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While living off-campus for many is cheaper than living on-campus, there are a lot more challenges renters can face.

When renting an apartment, duplex or house, students should be aware of their rights as a renter, as well as the laws that protect both them and their landlords.

According to the Missouri Attorney General, tenants are expected to do things like pay rent on time, not damage property, dispose of garbage and make sure to gain the landlord’s written permission before taking on additional roommates.

The Missouri Attorney General also has expectations for landlords including making repairs from wear and tear, providing written notice if the property changes ownership and not turning off a renters water, electricity or gas.

However, issues with landlords can also go beyond not adhering to their expectations.

Junior Stephanie Rauch said she and her roommates began renting a house in Maryville in December, and immediately began to have issues with the landlords.

“The first thing we noticed was that the wife's car never left the driveway, which was odd because there was four of us college students living there, so we had to have parking room too,” Rauch said.

Rauch said she and her roommates then became aware of other strange issues related to her landlord.

“The second was that their mail was still coming there,” Rauch said. “They claimed they moved into another place in another town, but we noticed all their mail still coming to the home, we thought it was just a little odd.”

Rauch and her roommates lived in the house for 26 days, from Dec. 1 to Dec. 27, 2018, and in that time Rauch said the landlords were in and out of their home at least nine times. Rauch believes the landlords were afraid they were going to damage the home while they lived there.

“They would constantly remind us of how much they ‘loved’ their home,” Rauch said. “It got to the point where it wasn't just making me and my roommates uncomfortable but was making our parents uncomfortable too. Us tenants thought they would stop coming by so much, but it never seemed to stop.”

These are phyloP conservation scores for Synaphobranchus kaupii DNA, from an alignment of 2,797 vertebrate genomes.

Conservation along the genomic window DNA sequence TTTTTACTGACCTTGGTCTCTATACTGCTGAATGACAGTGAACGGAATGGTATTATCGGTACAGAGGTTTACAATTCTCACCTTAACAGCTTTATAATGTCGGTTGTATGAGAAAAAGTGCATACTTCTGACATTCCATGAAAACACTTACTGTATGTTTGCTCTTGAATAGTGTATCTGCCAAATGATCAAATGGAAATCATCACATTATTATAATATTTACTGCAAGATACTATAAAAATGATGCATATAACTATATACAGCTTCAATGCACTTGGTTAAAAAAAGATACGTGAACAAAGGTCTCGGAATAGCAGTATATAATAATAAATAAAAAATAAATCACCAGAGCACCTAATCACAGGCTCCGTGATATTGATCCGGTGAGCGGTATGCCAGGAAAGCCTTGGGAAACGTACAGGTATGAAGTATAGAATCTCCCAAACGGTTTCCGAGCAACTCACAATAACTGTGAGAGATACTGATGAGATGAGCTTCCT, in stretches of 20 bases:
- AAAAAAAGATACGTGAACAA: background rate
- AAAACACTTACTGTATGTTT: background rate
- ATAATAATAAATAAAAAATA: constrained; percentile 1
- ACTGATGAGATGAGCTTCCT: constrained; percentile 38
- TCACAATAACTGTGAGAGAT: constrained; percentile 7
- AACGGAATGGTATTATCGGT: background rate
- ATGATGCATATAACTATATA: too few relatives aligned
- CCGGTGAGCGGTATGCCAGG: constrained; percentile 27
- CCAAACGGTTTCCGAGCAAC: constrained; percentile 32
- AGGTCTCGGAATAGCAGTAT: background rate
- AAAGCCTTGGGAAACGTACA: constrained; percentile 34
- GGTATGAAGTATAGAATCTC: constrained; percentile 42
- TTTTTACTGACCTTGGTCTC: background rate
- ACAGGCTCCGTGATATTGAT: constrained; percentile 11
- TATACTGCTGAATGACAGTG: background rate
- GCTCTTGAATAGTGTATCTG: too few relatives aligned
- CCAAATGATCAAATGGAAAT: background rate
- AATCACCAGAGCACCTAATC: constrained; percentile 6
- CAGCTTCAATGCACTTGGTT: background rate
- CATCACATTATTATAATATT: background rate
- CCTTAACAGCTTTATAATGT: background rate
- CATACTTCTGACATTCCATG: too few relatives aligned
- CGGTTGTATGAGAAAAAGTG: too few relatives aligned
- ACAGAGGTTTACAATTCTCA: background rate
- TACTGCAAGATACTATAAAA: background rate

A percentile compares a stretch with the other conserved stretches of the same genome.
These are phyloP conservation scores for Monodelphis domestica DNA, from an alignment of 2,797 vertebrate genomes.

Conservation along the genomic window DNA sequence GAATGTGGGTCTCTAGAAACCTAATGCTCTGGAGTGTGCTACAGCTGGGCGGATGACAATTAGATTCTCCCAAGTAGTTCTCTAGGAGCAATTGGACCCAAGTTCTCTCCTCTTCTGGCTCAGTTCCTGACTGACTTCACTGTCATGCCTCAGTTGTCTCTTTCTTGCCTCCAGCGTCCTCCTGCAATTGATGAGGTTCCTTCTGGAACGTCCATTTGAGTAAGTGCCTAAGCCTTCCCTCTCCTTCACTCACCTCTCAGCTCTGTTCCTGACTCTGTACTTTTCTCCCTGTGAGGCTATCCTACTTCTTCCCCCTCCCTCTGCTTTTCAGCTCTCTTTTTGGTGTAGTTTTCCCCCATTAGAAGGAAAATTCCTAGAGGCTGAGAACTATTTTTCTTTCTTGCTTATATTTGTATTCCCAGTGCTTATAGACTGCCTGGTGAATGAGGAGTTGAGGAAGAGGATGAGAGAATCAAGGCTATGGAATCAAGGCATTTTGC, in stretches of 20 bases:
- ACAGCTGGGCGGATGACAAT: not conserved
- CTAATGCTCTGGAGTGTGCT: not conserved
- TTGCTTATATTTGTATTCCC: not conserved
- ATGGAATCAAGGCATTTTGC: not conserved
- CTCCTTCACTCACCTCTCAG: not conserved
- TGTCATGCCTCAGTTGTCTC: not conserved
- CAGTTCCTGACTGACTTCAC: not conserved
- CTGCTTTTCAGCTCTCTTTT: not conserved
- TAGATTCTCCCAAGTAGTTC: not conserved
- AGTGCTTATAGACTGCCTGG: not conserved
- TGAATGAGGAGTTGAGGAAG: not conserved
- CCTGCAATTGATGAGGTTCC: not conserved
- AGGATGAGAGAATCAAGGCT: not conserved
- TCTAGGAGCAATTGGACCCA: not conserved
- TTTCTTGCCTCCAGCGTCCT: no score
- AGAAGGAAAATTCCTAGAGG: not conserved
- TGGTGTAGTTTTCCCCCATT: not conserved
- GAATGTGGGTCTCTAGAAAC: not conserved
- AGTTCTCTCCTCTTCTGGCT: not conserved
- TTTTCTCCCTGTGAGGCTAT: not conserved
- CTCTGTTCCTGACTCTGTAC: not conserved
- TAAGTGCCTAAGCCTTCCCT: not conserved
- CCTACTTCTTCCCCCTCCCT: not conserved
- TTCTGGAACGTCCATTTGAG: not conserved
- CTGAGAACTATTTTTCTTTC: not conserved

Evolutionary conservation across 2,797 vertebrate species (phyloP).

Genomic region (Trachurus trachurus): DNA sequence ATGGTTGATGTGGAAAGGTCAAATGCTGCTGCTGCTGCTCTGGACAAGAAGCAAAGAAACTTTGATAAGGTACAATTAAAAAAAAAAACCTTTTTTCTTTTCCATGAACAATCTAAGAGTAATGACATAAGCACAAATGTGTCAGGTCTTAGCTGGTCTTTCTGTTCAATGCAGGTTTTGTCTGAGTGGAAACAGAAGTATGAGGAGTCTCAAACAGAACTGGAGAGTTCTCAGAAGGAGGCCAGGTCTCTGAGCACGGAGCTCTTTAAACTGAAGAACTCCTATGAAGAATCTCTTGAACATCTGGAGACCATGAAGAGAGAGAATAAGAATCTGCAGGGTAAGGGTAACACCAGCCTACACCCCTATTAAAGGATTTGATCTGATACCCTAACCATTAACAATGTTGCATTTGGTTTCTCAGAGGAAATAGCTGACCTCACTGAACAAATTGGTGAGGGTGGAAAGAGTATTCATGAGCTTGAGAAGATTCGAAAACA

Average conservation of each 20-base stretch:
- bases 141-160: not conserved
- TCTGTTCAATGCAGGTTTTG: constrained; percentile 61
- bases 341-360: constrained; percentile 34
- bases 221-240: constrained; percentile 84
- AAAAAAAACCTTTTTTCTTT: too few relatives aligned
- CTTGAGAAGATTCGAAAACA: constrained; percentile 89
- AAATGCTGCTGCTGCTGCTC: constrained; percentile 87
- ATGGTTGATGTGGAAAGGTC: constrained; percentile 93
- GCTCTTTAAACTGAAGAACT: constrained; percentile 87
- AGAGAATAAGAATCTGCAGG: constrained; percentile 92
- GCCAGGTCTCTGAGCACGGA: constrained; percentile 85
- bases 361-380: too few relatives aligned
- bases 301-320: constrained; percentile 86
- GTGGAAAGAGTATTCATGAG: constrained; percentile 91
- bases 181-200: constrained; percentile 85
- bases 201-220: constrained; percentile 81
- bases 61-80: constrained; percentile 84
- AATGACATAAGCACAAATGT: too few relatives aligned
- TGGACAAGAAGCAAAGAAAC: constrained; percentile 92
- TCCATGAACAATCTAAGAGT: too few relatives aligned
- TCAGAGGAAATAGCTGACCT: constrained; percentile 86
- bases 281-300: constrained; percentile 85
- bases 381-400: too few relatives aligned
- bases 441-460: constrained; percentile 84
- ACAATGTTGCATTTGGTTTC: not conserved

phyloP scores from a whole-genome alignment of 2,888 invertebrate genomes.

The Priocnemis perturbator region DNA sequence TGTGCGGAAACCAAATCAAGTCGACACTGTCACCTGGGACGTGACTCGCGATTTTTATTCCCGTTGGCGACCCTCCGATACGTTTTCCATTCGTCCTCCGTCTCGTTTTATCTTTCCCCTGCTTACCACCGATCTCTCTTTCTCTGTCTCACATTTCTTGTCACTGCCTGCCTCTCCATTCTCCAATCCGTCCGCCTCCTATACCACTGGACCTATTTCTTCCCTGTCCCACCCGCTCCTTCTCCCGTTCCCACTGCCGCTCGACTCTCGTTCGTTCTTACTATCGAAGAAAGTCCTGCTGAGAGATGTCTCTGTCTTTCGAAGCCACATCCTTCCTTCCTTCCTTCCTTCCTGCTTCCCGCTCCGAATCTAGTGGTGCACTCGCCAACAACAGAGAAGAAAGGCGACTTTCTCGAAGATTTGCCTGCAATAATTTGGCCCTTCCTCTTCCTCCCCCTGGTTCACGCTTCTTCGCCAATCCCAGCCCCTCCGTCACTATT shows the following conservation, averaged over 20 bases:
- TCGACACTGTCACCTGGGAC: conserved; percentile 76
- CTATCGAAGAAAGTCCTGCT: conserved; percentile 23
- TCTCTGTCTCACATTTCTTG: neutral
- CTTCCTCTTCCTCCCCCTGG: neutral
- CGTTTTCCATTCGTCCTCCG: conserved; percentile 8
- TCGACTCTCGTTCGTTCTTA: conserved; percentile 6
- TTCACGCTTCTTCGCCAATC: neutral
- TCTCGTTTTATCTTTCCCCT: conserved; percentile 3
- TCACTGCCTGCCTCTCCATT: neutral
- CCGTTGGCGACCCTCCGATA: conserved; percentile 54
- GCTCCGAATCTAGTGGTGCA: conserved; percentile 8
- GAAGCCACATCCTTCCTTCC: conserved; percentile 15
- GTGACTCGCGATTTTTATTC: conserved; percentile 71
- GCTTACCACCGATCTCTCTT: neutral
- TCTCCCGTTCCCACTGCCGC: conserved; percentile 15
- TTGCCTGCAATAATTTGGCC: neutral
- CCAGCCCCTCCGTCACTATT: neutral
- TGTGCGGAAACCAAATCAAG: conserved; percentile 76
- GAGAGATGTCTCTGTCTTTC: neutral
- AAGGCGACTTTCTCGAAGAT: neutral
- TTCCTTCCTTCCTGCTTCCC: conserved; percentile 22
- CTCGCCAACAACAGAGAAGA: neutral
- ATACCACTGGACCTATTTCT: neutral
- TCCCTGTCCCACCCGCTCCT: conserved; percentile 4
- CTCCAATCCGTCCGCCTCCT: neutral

According to Realtor.com, landlords are not legally allowed to show up unannounced or let themselves in if the tenant is not home. Landlords can only enter a rented property if the tenant is given notice 24 to 48-hour notice. The only time a landlord is allowed to break this rule is if they are required to do an emergency repair.

Rauch said at one point her landlord also allowed his family to stay in the house she was renting claiming all the rooms in the home were “common rooms” and they were allowed full access to them at all times.

Due to these issues, Rauch said she and her roommates ended up finding a new place to rent and moved out of the property Dec. 27, 2018.

“We were advised by the police department to do an overnight move so there wouldn't be any commotion in case one or both of the landlords did show up at the home,” Rauch said.

Rauch said she and one of her other roommates are taking legal action against the landlord to get their security and pet deposits back.

“We are also trying to get back prorated rent for Dec. 27 through Dec. 31, 2018,” Rauch said. “We are trying to keep our minds at peace, and avoid this man whenever possible, as he is also a professor on campus.”

Rauch said her landlord was Wayne Chandler. The Missourian tried to contact Chandler but he did not return calls by deadline.

Missouri’s Landlord-Tenant Law states: “If the landlord has wrongfully withheld all or part of a deposit, the tenant may sue to recover up to twice the amount wrongfully withheld.”

Rauch said she encourages anyone in a similar situation to hers to find out what laws are in place to help renters and to not be afraid to quickly remove yourself from the problem.

“If you are in a situation as such, you really need to find another place to live soon. Situations like these may seem harmless at first, but can be more dangerous later on,” Rauch said. “Lastly, I would 100 percent recommend that if you are planning on renting from somewhere, background check them first.”

Rauch said she will continue to rent in Maryville but will be more mindful of who she is renting from now and believes anyone else looking to rent should do the same.

“Always, always, always know who you are renting from, no matter where you are,” Rauch said. “It can end up costing you a lot of money, and it isn't something everyone has. Also, read a lease from front to back, because that's where a landlord will get you.”

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